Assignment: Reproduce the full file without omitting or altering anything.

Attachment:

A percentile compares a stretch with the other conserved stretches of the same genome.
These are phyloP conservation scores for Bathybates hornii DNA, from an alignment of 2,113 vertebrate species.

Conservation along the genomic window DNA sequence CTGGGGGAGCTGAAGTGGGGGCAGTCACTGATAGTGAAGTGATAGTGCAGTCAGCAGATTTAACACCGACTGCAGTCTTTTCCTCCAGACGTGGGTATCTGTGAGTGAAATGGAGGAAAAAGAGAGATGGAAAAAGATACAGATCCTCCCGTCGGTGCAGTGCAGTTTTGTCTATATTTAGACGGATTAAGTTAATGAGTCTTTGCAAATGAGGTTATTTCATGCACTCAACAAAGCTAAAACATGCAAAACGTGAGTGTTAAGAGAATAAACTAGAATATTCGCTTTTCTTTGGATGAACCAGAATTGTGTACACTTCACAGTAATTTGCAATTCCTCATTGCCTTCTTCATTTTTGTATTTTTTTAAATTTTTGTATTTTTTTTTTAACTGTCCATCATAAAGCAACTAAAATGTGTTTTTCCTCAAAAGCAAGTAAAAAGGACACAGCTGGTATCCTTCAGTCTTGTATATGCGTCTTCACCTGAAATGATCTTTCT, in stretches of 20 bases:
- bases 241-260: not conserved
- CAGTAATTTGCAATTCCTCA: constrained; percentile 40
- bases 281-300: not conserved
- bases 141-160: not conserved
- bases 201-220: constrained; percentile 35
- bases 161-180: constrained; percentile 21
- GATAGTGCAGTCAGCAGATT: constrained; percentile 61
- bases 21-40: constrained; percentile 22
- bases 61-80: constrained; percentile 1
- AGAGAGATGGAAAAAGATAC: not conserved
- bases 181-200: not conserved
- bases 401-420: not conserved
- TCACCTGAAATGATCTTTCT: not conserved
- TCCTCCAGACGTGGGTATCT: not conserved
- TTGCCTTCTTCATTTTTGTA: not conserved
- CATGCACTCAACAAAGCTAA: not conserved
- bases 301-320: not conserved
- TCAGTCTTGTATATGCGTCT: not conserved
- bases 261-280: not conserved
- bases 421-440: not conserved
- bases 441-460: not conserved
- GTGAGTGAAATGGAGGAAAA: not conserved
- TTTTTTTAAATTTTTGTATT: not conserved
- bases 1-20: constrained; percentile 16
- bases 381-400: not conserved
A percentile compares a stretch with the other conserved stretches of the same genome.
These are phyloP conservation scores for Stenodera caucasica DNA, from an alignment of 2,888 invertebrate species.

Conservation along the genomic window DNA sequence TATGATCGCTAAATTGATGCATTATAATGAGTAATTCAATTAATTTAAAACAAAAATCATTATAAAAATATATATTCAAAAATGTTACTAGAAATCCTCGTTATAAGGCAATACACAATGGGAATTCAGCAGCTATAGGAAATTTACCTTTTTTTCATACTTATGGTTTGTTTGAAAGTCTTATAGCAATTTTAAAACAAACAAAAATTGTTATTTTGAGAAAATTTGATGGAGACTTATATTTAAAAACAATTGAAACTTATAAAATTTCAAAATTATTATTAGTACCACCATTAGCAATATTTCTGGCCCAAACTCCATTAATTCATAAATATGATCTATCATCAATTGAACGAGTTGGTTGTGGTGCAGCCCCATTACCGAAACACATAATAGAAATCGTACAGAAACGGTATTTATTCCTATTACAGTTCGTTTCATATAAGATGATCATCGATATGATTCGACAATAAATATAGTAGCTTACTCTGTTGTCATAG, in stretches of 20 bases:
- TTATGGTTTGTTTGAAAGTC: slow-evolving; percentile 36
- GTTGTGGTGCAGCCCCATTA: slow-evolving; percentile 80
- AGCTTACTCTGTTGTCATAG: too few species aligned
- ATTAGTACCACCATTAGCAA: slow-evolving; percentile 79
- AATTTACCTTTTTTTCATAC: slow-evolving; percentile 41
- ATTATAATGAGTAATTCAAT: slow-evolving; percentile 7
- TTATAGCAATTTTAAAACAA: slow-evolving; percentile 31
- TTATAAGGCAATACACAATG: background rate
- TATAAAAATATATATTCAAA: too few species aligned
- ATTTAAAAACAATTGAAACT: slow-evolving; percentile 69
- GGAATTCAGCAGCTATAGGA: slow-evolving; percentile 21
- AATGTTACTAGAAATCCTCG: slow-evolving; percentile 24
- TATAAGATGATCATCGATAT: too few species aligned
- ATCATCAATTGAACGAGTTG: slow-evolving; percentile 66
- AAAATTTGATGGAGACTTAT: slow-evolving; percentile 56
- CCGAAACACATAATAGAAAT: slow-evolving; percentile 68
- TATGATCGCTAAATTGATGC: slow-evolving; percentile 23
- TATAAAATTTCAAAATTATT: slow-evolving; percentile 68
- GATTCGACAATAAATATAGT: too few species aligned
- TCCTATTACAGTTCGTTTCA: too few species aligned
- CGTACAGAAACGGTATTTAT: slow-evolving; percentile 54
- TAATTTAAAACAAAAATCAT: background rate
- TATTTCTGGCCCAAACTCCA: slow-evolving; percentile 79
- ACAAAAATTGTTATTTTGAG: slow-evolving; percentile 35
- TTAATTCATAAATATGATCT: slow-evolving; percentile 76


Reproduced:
A percentile compares a stretch with the other conserved stretches of the same genome.
These are phyloP conservation scores for Bathybates hornii DNA, from an alignment of 2,113 vertebrate species.

Conservation along the genomic window DNA sequence CTGGGGGAGCTGAAGTGGGGGCAGTCACTGATAGTGAAGTGATAGTGCAGTCAGCAGATTTAACACCGACTGCAGTCTTTTCCTCCAGACGTGGGTATCTGTGAGTGAAATGGAGGAAAAAGAGAGATGGAAAAAGATACAGATCCTCCCGTCGGTGCAGTGCAGTTTTGTCTATATTTAGACGGATTAAGTTAATGAGTCTTTGCAAATGAGGTTATTTCATGCACTCAACAAAGCTAAAACATGCAAAACGTGAGTGTTAAGAGAATAAACTAGAATATTCGCTTTTCTTTGGATGAACCAGAATTGTGTACACTTCACAGTAATTTGCAATTCCTCATTGCCTTCTTCATTTTTGTATTTTTTTAAATTTTTGTATTTTTTTTTTAACTGTCCATCATAAAGCAACTAAAATGTGTTTTTCCTCAAAAGCAAGTAAAAAGGACACAGCTGGTATCCTTCAGTCTTGTATATGCGTCTTCACCTGAAATGATCTTTCT, in stretches of 20 bases:
- bases 241-260: not conserved
- CAGTAATTTGCAATTCCTCA: constrained; percentile 40
- bases 281-300: not conserved
- bases 141-160: not conserved
- bases 201-220: constrained; percentile 35
- bases 161-180: constrained; percentile 21
- GATAGTGCAGTCAGCAGATT: constrained; percentile 61
- bases 21-40: constrained; percentile 22
- bases 61-80: constrained; percentile 1
- AGAGAGATGGAAAAAGATAC: not conserved
- bases 181-200: not conserved
- bases 401-420: not conserved
- TCACCTGAAATGATCTTTCT: not conserved
- TCCTCCAGACGTGGGTATCT: not conserved
- TTGCCTTCTTCATTTTTGTA: not conserved
- CATGCACTCAACAAAGCTAA: not conserved
- bases 301-320: not conserved
- TCAGTCTTGTATATGCGTCT: not conserved
- bases 261-280: not conserved
- bases 421-440: not conserved
- bases 441-460: not conserved
- GTGAGTGAAATGGAGGAAAA: not conserved
- TTTTTTTAAATTTTTGTATT: not conserved
- bases 1-20: constrained; percentile 16
- bases 381-400: not conserved
A percentile compares a stretch with the other conserved stretches of the same genome.
These are phyloP conservation scores for Stenodera caucasica DNA, from an alignment of 2,888 invertebrate species.

Conservation along the genomic window DNA sequence TATGATCGCTAAATTGATGCATTATAATGAGTAATTCAATTAATTTAAAACAAAAATCATTATAAAAATATATATTCAAAAATGTTACTAGAAATCCTCGTTATAAGGCAATACACAATGGGAATTCAGCAGCTATAGGAAATTTACCTTTTTTTCATACTTATGGTTTGTTTGAAAGTCTTATAGCAATTTTAAAACAAACAAAAATTGTTATTTTGAGAAAATTTGATGGAGACTTATATTTAAAAACAATTGAAACTTATAAAATTTCAAAATTATTATTAGTACCACCATTAGCAATATTTCTGGCCCAAACTCCATTAATTCATAAATATGATCTATCATCAATTGAACGAGTTGGTTGTGGTGCAGCCCCATTACCGAAACACATAATAGAAATCGTACAGAAACGGTATTTATTCCTATTACAGTTCGTTTCATATAAGATGATCATCGATATGATTCGACAATAAATATAGTAGCTTACTCTGTTGTCATAG, in stretches of 20 bases:
- TTATGGTTTGTTTGAAAGTC: slow-evolving; percentile 36
- GTTGTGGTGCAGCCCCATTA: slow-evolving; percentile 80
- AGCTTACTCTGTTGTCATAG: too few species aligned
- ATTAGTACCACCATTAGCAA: slow-evolving; percentile 79
- AATTTACCTTTTTTTCATAC: slow-evolving; percentile 41
- ATTATAATGAGTAATTCAAT: slow-evolving; percentile 7
- TTATAGCAATTTTAAAACAA: slow-evolving; percentile 31
- TTATAAGGCAATACACAATG: background rate
- TATAAAAATATATATTCAAA: too few species aligned
- ATTTAAAAACAATTGAAACT: slow-evolving; percentile 69
- GGAATTCAGCAGCTATAGGA: slow-evolving; percentile 21
- AATGTTACTAGAAATCCTCG: slow-evolving; percentile 24
- TATAAGATGATCATCGATAT: too few species aligned
- ATCATCAATTGAACGAGTTG: slow-evolving; percentile 66
- AAAATTTGATGGAGACTTAT: slow-evolving; percentile 56
- CCGAAACACATAATAGAAAT: slow-evolving; percentile 68
- TATGATCGCTAAATTGATGC: slow-evolving; percentile 23
- TATAAAATTTCAAAATTATT: slow-evolving; percentile 68
- GATTCGACAATAAATATAGT: too few species aligned
- TCCTATTACAGTTCGTTTCA: too few species aligned
- CGTACAGAAACGGTATTTAT: slow-evolving; percentile 54
- TAATTTAAAACAAAAATCAT: background rate
- TATTTCTGGCCCAAACTCCA: slow-evolving; percentile 79
- ACAAAAATTGTTATTTTGAG: slow-evolving; percentile 35
- TTAATTCATAAATATGATCT: slow-evolving; percentile 76